#Not1More Deportation

What the Sea Looks Like from the Desert: Syria and Global Crisis

En español

It’s difficult to believe that just one image of a baby who has drowned can make us understand that the migration crisis of refugees is a global problem. As much as one tries to be in support from one side of the world to another, even knowing that crossing the Sonoran desert to get to the US can be as dangerous as crossing seas to get to Europe, I cannot compare my own experience of walking that desert to what happened to that little one and their family.

I can’t compare it because I’m still alive. Even though I suffered hunger, thirst, exhaustion and danger, today I’m still alive and I’m here to write about it. I can’t imagine what was the situation of that family in their country. But I’ve seen something that may possibly have similarities.

I remember being in Sasabe, Sonora on a little ranch right next to the border with Arizona. Hundreds of people were there getting ourselves ready to walk one of the most dangerous trajectories in the world.

They had no idea of the danger or the risks. Their innocence didn’t allow that.

I remember people of every age, but the image that I can’t erase is the children. I remember being worried, full of nerves and uncertainty thinking about what I was about to embark on and the possible consequences. But I remember seeing the children on this tiny ranch in the desert: running and playing without a worry in the world – without having any understanding of where they were, where they were going or any reason why they had to. Even less, they had no idea of the danger or the risks. Their innocence didn’t allow that.

That’s how I imagine the little one from Syria must have been, without any concept of their family’s reality or their situation. They didn’t know their country was pounded by war or that their family had no place in their own land. Didn’t know that this trip wasn’t for recreation but for survival and, that in this act of survival, they were putting their own lives on the line.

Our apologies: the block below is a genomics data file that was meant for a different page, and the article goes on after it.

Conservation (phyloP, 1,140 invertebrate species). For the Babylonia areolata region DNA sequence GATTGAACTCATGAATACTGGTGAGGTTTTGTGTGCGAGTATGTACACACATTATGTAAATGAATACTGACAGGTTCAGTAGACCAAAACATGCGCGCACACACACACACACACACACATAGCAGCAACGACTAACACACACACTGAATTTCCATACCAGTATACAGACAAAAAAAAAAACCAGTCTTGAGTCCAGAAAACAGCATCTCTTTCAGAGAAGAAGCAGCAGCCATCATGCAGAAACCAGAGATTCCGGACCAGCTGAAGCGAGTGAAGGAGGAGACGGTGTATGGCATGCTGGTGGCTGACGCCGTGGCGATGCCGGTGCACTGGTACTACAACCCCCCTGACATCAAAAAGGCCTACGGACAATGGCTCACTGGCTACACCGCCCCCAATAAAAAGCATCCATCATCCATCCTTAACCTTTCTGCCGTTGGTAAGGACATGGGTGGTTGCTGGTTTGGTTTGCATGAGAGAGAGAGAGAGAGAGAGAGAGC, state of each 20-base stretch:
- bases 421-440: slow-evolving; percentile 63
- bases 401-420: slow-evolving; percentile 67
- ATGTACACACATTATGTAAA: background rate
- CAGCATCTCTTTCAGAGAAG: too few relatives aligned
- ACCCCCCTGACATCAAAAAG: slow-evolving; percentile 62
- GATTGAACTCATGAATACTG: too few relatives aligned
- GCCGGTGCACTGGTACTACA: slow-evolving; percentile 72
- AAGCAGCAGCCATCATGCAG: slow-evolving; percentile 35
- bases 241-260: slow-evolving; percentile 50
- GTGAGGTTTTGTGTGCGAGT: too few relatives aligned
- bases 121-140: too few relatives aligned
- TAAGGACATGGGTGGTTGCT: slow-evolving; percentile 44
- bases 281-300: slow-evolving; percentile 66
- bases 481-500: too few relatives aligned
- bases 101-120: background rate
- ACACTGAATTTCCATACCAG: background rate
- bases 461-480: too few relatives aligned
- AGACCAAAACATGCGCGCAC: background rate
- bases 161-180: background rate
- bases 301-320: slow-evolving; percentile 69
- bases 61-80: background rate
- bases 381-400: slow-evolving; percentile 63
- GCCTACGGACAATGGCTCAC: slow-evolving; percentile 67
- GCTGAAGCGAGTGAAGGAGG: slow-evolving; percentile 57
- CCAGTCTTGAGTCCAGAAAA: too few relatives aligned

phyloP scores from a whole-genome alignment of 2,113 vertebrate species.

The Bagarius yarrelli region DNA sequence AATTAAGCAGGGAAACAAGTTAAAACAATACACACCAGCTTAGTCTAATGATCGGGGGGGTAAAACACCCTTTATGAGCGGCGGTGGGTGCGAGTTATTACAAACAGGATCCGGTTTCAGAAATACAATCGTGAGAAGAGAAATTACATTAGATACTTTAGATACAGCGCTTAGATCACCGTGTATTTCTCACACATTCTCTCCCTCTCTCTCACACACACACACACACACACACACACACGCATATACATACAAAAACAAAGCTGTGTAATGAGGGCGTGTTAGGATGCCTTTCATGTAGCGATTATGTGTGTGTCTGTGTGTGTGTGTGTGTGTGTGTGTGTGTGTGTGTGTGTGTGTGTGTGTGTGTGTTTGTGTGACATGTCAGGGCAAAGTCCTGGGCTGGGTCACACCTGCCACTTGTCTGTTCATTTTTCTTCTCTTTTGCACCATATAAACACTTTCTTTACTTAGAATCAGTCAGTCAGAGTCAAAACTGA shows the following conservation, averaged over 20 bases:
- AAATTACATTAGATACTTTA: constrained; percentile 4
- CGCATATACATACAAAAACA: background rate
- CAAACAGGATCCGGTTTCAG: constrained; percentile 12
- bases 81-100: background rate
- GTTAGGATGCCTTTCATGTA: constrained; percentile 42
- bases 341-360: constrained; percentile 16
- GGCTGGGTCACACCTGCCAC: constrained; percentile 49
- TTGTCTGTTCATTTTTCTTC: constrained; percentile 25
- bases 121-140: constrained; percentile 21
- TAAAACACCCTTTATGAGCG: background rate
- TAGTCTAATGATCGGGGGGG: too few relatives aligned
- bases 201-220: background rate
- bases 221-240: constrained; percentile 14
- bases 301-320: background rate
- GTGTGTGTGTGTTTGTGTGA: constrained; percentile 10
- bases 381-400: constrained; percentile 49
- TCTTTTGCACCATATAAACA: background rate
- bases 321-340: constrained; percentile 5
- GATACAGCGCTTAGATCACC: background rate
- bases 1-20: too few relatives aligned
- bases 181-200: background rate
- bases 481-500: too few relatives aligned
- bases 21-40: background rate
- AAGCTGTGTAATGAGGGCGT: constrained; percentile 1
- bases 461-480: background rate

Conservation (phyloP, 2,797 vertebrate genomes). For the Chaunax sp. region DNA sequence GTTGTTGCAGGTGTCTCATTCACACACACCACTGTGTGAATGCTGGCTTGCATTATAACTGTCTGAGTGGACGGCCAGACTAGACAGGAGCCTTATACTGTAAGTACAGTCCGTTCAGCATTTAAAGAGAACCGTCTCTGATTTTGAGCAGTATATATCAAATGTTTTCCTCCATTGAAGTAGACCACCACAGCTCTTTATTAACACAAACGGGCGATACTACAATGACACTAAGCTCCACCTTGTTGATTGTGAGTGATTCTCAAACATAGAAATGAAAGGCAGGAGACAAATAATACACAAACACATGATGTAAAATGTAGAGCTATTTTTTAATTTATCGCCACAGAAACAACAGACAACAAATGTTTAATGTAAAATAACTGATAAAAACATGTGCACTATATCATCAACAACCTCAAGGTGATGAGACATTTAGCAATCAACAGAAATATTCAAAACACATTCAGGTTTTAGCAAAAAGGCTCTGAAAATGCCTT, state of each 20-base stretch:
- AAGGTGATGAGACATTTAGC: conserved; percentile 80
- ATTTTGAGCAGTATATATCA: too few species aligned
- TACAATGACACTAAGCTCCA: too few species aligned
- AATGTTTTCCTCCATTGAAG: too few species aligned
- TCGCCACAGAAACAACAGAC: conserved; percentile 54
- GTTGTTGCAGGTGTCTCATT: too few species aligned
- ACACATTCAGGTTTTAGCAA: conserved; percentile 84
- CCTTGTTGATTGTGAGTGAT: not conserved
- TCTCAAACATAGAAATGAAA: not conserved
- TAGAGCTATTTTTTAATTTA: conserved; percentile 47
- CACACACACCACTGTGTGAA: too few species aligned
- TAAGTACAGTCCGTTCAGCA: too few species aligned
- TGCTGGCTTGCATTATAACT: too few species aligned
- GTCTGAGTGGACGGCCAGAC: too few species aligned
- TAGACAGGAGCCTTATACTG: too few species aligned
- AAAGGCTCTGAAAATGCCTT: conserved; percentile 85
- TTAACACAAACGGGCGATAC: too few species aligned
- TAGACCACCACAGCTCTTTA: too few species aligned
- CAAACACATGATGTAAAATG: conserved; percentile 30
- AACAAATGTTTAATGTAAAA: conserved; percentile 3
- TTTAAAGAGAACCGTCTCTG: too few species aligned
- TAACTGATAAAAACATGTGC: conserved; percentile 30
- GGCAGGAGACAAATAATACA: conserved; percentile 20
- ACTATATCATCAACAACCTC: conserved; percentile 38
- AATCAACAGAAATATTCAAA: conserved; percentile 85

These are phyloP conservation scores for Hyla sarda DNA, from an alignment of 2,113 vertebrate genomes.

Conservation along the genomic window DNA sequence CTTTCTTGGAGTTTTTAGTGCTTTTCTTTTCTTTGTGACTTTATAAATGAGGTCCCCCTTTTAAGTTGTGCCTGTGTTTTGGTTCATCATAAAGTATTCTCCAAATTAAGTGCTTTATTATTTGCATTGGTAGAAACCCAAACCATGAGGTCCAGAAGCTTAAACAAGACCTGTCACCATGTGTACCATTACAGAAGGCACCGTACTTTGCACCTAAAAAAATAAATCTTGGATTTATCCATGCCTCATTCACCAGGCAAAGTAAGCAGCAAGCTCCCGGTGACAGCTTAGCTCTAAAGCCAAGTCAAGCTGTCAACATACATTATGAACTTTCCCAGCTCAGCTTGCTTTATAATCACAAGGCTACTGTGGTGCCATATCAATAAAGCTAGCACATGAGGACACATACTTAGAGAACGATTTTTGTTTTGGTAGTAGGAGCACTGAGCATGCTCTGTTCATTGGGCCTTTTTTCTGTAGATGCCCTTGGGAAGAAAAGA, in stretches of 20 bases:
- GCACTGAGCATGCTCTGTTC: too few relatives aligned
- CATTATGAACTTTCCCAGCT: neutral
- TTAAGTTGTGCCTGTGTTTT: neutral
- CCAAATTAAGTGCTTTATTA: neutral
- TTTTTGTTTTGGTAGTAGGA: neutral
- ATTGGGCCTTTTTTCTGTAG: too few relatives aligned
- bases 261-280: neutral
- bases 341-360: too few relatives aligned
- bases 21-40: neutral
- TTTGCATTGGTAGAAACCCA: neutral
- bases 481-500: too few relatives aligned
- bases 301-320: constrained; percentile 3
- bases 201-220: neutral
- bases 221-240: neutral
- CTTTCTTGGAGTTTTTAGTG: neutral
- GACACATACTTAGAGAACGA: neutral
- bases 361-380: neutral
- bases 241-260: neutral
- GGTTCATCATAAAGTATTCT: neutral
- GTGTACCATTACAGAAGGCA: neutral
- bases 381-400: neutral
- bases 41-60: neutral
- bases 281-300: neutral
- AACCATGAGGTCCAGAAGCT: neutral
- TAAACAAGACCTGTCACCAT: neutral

To see a dead body in the desert or on the shore of a beach – and just to have the concept that this is the reality of migration won’t take us anywhere. What we’re seeing is only the tip of the iceberg. That child and their family wouldn’t have had to risk their lives had their country not been tossed into a bloody war whose real ends were the control of the resources there. Historically, indigenous people and people of color have been abused, forced to leave their land to search for something better. To seek refuge from the iron first of colonialism and capital. In a global system that is designed to exterminate and displace marginalized communities. The reality is that we can’t say that the governments have failed these people for closing their borders or refusing them refuge. The sad reality is that this system is working as it’s intended to. That is, it was never designed to help or benefit the refugees.

For me, there are times when its hard to speak about my own experience. I don’t know if it’s shame or trauma but like I opened, here I am, alive, and as a result, incomparable.

It’s late to do something for that baby or its family. And it’s hard to believe that humanity can still have hope to change and be better.

My hands tremble to write that because it’s too difficult to process. The only thing I hope is that this can become a call to conscience, a call for global solidarity among migrant communities the world over.

At a time where the US is filled with such hate toward our part of the migrant community, to recognize that migration is a global problem, to recognize that migration has its roots in war and colonialism may be the first step. The second is not to wait for the governments who designed these systems of oppression to be the ones who solve them, but to take action ourselves.

Fernando Lopez is an organizer with the Congreso de Jornaleros in New Orleans. He originally came to the US in 2009.